RSV, or Respiratory Syncytial Virus, is a respiratory virus that leads to symptoms similar to a bad cold and is especially common among children, affecting the eyes, lungs, throat, and nose. RSV is also extremely contagious – most children will have it at least once by their second birthday.
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An RSV infection typically runs its course within 10 days and usually isn’t something for parents to be worried about; however, complications from RSV can be more severe, especially in very young children, and can lead to pneumonia and bronchiolitis – sometimes the illness can even require hospitalization.
If your child is exhibiting regular cold-like symptoms, the best thing to do is keep him or her home from school or daycare throughout the progression of the illness to keep it from spreading to others. At-home treatment would include controlling the fever with acetaminophen or ibuprofen, and taking measures to improve your child’s ability to breathe.
With the potential for the illness to lead to hospitalization in young patients, however, it’s important to know when to take your child to the doctor if the illness progresses.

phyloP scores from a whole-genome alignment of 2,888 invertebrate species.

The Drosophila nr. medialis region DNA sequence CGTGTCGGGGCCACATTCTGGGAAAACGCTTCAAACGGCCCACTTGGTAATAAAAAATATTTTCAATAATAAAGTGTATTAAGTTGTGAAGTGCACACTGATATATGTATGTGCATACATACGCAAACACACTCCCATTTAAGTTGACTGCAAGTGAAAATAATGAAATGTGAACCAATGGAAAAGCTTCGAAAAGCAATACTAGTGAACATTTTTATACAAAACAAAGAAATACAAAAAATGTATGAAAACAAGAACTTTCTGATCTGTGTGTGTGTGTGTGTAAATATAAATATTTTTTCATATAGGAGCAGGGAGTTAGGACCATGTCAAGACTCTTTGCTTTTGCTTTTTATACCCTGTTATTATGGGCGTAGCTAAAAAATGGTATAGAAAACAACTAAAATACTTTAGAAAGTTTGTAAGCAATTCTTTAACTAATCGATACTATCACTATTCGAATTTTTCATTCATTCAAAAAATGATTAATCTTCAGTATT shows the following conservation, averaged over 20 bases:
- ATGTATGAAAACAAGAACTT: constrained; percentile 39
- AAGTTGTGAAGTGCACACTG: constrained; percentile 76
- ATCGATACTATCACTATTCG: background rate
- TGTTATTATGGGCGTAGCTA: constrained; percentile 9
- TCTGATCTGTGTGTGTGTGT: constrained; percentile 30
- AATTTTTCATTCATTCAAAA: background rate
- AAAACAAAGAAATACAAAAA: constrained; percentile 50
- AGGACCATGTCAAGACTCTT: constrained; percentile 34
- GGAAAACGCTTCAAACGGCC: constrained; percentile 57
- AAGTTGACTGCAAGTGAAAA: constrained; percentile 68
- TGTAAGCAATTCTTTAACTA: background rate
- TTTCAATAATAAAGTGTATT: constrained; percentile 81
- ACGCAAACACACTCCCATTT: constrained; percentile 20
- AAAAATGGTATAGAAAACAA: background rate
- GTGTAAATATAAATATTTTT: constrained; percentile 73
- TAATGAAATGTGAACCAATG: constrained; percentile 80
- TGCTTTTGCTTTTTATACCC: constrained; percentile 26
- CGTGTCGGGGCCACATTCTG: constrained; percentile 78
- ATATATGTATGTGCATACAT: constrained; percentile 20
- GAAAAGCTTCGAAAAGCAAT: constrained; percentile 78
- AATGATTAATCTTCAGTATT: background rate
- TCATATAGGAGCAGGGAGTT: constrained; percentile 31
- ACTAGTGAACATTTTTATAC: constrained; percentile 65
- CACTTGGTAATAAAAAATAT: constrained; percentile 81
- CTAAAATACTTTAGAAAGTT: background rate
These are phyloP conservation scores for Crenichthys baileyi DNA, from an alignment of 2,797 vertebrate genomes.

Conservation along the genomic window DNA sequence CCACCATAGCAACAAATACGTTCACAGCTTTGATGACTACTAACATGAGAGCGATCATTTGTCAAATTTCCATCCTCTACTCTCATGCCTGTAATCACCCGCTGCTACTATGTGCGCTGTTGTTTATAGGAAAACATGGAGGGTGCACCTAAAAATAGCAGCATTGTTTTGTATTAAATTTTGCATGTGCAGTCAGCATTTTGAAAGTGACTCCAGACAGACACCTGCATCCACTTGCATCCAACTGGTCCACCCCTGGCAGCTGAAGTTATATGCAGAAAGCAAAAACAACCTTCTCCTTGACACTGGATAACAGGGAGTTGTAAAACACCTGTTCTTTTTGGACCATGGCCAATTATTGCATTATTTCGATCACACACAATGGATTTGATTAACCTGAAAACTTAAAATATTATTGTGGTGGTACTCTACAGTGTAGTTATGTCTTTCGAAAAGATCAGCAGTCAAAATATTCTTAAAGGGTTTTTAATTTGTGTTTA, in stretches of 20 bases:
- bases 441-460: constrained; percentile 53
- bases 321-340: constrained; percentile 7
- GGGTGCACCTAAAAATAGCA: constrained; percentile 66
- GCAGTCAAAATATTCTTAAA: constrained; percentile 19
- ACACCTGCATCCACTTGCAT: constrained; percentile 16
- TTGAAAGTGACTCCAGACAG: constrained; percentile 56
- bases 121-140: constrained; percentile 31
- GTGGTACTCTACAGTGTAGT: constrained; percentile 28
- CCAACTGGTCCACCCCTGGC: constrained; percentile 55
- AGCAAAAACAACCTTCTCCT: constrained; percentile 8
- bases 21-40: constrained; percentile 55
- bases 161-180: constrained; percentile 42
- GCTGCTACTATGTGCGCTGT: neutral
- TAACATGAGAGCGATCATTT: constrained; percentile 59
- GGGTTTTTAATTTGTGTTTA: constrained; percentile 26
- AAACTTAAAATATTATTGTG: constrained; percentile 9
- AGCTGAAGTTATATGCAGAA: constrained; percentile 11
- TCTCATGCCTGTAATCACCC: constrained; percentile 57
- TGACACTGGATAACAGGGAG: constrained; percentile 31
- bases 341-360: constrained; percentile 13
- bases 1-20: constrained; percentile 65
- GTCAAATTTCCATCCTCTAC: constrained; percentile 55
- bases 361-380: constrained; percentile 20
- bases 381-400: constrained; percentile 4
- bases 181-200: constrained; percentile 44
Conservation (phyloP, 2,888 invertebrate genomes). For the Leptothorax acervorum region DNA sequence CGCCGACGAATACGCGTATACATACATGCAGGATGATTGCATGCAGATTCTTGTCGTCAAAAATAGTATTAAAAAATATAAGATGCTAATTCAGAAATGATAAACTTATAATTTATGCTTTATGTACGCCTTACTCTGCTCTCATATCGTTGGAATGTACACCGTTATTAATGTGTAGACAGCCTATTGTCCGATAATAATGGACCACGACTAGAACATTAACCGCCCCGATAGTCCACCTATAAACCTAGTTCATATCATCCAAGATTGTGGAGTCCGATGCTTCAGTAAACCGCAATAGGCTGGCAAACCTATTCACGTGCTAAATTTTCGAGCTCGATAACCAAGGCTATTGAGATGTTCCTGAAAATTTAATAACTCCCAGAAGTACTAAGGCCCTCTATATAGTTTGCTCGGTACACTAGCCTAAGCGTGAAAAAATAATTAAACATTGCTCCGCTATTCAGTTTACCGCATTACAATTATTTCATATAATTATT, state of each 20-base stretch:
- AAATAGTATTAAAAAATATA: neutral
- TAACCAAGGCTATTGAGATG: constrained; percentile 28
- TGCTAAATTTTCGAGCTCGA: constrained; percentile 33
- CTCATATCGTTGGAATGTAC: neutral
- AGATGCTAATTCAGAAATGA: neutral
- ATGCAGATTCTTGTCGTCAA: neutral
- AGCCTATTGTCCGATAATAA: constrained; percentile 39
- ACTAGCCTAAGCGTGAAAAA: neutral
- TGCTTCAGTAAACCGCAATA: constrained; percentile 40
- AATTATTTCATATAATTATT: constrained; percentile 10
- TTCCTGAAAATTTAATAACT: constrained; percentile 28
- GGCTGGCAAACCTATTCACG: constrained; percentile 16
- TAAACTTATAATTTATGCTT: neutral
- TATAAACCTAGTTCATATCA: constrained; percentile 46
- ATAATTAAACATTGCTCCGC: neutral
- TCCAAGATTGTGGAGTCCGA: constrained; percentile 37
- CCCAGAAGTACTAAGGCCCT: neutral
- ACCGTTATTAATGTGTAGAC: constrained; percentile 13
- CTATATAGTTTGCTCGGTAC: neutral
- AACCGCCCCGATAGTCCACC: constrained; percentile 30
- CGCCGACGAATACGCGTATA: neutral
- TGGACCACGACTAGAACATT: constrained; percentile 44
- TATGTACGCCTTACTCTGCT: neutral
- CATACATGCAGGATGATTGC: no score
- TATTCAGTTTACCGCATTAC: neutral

McFarland Clinic Pediatricians recommend the following criteria for seeking medical attention when your child exhibits cold-like symptoms:
Parents hoping to keep their children healthy can practice the basic disease prevention tactics: getting enough sleep, eating healthy, getting an adequate amount of Vitamin D3, and washing hands.
Since it’s easy for adults to contract RSV and pass the virus on to infants and children – who are likely to get a more serious version of the illness – it’s best for parents to avoid having their children in contact with any adult or child who is ill.